(CNN) -- Colombia laid out its case against Venezuela Thursday in front of the Organization of American States.
In a lengthy speech before an emergency meeting of the hemispheric body, Colombian Ambassador Luis Alfonso Hoyos provided photos he said were evidence of rebel camps in Venezuela belonging to the Revolutionary Armed Forces of Colombia, or FARC, and the National Liberation Army, or ELN.
At the end of Thursday's meetings, the member countries reached an agreement to cooperate on a unified front against drug trafficking and terrorism. However, the body did not come down in favor of one side or another in the latest spat between Colombia and Venezuela.
Stoking the flames in a long-simmering fire between the two countries, Colombia accused Venezuela of not acting on information that Colombian rebels were safeguarded in Venezuela. On Thursday, Venezuelan President Hugo Chavez responded by announcing that his country would sever diplomatic ties with Colombia.
"Some activity from these last weeks show there is real danger that is materializing by that consolidated, active and growing presence of terrorist groups in the brother country of Venezuela," Hoyos said during Colombia's presentation.
He said that since 2000, there has been a 50 percent decrease in the number of murders in that country, and a 96 percent drop in kidnappings since President Alvaro Uribe took office eight years ago.
Hoyos showed photos of an alleged FARC attack on June 20 in the Colombian city of Arauquita, near the Venezuelan border. The rebels came across the border and attacked the Colombians from a base in Venezuela, Hoyos said.
In all, the FARC has 1,500 rebels in Venezuela, Hoyos said.
Many of the photos and intelligence came from rebel defectors, Hoyos said, adding that Venezuela has not acted on the information given to them by Colombian authorities.
"Of course Colombia is open to cooperation, but it has to be based on reality, not in rhetoric, insults or attacks," Hoyos said.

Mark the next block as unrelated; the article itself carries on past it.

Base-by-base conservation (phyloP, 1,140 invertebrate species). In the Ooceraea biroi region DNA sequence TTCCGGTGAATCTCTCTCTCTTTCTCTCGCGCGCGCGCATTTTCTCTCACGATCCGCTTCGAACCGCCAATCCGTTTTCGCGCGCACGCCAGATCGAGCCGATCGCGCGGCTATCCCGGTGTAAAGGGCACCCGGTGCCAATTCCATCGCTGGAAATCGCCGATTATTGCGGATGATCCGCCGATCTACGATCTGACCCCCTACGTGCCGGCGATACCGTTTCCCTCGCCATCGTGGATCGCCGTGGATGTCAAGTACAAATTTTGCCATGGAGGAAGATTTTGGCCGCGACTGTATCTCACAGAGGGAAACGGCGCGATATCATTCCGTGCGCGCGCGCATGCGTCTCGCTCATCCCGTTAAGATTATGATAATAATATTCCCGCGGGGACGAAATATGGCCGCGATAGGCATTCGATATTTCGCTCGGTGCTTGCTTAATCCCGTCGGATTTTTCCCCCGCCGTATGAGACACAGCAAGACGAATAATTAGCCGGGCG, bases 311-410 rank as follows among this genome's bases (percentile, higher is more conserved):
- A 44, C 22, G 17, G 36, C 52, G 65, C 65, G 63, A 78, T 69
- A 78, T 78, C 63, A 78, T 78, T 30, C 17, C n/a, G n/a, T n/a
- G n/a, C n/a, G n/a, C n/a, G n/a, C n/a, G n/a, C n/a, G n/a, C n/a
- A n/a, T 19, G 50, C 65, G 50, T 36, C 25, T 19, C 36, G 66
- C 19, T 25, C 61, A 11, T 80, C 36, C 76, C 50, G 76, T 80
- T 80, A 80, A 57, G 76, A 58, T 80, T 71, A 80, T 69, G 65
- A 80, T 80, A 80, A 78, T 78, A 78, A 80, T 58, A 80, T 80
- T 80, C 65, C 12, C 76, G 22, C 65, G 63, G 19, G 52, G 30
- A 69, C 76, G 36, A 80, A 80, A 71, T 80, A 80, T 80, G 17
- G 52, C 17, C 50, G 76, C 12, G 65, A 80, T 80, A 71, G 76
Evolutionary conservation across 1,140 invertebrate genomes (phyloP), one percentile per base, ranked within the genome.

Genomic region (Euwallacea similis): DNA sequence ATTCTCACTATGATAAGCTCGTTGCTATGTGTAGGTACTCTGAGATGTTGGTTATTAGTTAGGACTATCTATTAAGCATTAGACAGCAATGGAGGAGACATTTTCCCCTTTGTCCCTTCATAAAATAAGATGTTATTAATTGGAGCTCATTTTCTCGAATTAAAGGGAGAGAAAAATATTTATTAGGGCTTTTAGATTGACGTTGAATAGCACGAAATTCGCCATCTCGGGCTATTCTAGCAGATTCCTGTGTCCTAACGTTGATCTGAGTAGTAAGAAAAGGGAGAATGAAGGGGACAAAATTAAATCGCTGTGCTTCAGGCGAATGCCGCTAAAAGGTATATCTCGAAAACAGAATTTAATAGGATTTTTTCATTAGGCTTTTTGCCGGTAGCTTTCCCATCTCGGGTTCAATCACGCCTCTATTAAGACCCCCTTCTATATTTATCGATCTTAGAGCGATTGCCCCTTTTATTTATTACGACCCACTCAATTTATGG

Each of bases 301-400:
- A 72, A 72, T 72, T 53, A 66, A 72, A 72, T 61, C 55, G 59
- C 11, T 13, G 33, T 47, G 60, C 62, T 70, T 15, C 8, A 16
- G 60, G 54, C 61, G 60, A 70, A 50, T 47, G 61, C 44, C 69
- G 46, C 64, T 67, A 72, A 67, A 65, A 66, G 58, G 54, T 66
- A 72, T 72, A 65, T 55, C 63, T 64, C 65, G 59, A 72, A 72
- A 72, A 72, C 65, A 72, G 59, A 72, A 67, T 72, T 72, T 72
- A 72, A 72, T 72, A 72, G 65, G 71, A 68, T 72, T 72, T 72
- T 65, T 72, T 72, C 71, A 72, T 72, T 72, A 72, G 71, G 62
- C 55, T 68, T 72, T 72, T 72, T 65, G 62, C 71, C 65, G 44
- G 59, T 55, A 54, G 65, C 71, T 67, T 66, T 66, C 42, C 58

Colombia asked for an international commission to be formed that would visit the locations where Colombia alleges rebels are camped out, to confirm its findings.
"You want a solution? Here it is. Name one moral reason that should impede this -- none. To the contrary, it would be completely immoral, criminal and murderous to impede this from happening," Hoyos said.
Venezuela's ambassador to the OAS, Roy Chaderton, denied that any of the evidence presented by Colombia proved that rebels were in his country.
"They are very curious photos," Chaderton said, adding, "(taken) from I don't know where."
The terrain between Colombia and Venezuela looks very similar, he said. Some of the alleged photos showing a rebel leader at a beach appeared to have been taken in Colombia and not Venezuela, he said.
Despite Hoyos' statistics, Chaderton said that violence and drug trafficking continue in Colombia.
"The FARC, the ELN, and the paramilitaries are a Colombian phenomena and remain in Colombia because the president who most bragged about getting rid of them couldn't complete his promises," Chaderton said.
Colombia was stirring the conflict by pressing for the emergency meeting of the OAS while ignoring calls from third parties for more time for consultations, he said.
"This does harm to the Organization of American States," he said.